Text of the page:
Perhaps the biggest reason why parents are pressuring their kids into learning coding is that they think it will lead to a career. Perhaps more mistakenly, they think that coding will be the only path to a good career. Sure, there will still be lawyers, judges, and nurses in the future, but there is this idea that bakers will be replaced by robot bakers, and craft persons will be replaced by 3D printers. As a result, it seems like coding is the only viable way to ensure a career in old age. This is obviously very presumptuous, but you can therefore see why websites that offer programming games for kids are suddenly becoming more popular.
Will the Only Jobs be Programming Jobs?
Let’s compare this to a similar scenario. There was a time, during the rise of the Windows operating system when offices were slowly moving over to computerization. Offices and businesses had used computers for a long time, but they were becoming a bigger part of business life and parents started to worry that if their kids couldn’t type, then they would struggle in later life.
Now, in this day and age, most kids can touch type, most adults have learned to touch type, and almost every kid can use the text functions on a phone. More importantly, learning to type is not what defines how well a career goes. What is more thought-provoking is that the parents teaching their kids to be more tech-savvy back in those days were sort of wasting their time. The way computers operate these days is so different that kids turned into adults and still had to re-learn all the tech stuff their parents were pushing on them as kids.
Will Programming and Coding Change?
As mentioned in the example above, kids grew into adults and still had to re-learn how the technology worked because things changed so much from the early Windows era to today’s smart-home/smart-business environment. The parents of the past were not wasting their time teaching their kids to be tech-savvy, but it didn’t help them out (or affect their career) in the way that those parents thought it would. Will the same thing happen for children and parents these days within the world of coding/programming?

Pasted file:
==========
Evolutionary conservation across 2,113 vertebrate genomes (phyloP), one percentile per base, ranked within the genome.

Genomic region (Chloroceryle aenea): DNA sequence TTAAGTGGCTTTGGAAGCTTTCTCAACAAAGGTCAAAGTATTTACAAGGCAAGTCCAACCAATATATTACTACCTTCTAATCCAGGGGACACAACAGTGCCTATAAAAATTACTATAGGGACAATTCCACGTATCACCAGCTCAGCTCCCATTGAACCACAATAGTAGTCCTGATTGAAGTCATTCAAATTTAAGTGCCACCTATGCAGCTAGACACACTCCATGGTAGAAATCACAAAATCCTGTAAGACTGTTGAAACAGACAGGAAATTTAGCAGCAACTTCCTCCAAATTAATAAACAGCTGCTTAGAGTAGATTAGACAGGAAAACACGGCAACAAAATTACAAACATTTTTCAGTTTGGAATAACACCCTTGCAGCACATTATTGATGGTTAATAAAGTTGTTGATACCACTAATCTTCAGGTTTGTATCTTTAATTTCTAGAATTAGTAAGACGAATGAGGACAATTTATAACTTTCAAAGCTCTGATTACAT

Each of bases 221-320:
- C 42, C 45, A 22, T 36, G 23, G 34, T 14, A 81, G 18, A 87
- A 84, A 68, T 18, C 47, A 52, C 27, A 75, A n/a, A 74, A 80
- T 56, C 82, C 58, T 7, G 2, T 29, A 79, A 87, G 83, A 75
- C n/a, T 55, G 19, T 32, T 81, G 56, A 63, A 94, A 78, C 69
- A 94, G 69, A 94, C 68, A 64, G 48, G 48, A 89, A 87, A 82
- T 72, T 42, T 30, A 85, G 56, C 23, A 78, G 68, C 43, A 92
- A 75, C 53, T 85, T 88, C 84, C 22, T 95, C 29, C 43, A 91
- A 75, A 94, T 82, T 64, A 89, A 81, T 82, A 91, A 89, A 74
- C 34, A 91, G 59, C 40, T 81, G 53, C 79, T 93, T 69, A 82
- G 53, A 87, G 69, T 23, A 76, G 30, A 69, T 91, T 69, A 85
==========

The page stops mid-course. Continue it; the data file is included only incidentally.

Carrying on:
The Same Will Happen Again
It is very likely that programming will be important in the future, but only in the same way that being able to type is important. Even these days, there are sweatshops of coders who are churning out code for games, apps, cloud software, in-office software, cryptosystems, big data systems, and security testing systems. It is already a very big industry, and the idea that non-coders will struggle to get a job in the future seems pretty unlikely.
Back in the old days, installing a program took time, effort, and tinkering (troubleshooting). Now, it is all done with the press of a button. The future is likely to see programming-heavy processes get easier, but if that is the case, should kids be learning how to program?
Learning a New Language
Just like how kids should be taught how to swim, kick/throw a ball, and how they should learn a new language, they should also learn how to code. Parents don’t teach their kids how to throw because they want it to become their career, nor do they teach them how to swim to raise them as lifeguards. Learning how to code adds another facet to your child’s future CV, but it also adds another element to their lives that will improve their lives over the long term. Just like teaching your kid how to drive, you should be teaching your kid how to code.